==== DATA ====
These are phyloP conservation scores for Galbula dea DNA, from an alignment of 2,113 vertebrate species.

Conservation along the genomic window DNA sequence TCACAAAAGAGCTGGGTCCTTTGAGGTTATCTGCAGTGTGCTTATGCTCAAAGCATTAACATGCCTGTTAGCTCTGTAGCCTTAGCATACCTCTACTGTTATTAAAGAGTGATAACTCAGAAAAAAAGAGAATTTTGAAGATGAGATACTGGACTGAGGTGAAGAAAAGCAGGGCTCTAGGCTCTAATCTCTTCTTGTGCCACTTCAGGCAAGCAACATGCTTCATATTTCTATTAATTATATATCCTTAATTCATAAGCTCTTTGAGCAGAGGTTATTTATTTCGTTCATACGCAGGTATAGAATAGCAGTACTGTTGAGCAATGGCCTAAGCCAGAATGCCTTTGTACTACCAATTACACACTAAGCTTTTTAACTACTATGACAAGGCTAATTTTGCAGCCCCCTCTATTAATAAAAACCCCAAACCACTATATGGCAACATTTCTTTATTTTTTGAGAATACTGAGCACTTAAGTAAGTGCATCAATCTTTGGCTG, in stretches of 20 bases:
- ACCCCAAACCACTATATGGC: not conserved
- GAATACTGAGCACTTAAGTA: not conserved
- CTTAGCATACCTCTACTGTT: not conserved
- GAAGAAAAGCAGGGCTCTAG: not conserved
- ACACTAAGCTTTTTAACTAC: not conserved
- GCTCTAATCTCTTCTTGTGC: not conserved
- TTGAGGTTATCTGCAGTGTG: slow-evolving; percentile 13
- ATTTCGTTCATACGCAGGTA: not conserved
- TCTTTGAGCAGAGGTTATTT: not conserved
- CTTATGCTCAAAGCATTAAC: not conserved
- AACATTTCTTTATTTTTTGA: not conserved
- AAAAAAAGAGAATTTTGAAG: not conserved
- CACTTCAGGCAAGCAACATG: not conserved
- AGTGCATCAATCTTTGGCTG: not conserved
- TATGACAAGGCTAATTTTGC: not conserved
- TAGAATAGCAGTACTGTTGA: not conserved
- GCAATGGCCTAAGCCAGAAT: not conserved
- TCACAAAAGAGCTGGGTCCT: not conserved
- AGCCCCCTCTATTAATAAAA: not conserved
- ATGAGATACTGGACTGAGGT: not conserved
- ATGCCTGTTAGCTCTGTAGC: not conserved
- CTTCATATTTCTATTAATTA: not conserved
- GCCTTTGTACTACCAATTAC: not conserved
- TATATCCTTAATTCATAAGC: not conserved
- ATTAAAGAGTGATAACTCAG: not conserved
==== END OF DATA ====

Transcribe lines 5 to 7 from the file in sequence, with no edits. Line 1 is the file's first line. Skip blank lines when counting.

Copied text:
- CTTAGCATACCTCTACTGTT: not conserved
- GAAGAAAAGCAGGGCTCTAG: not conserved
- ACACTAAGCTTTTTAACTAC: not conserved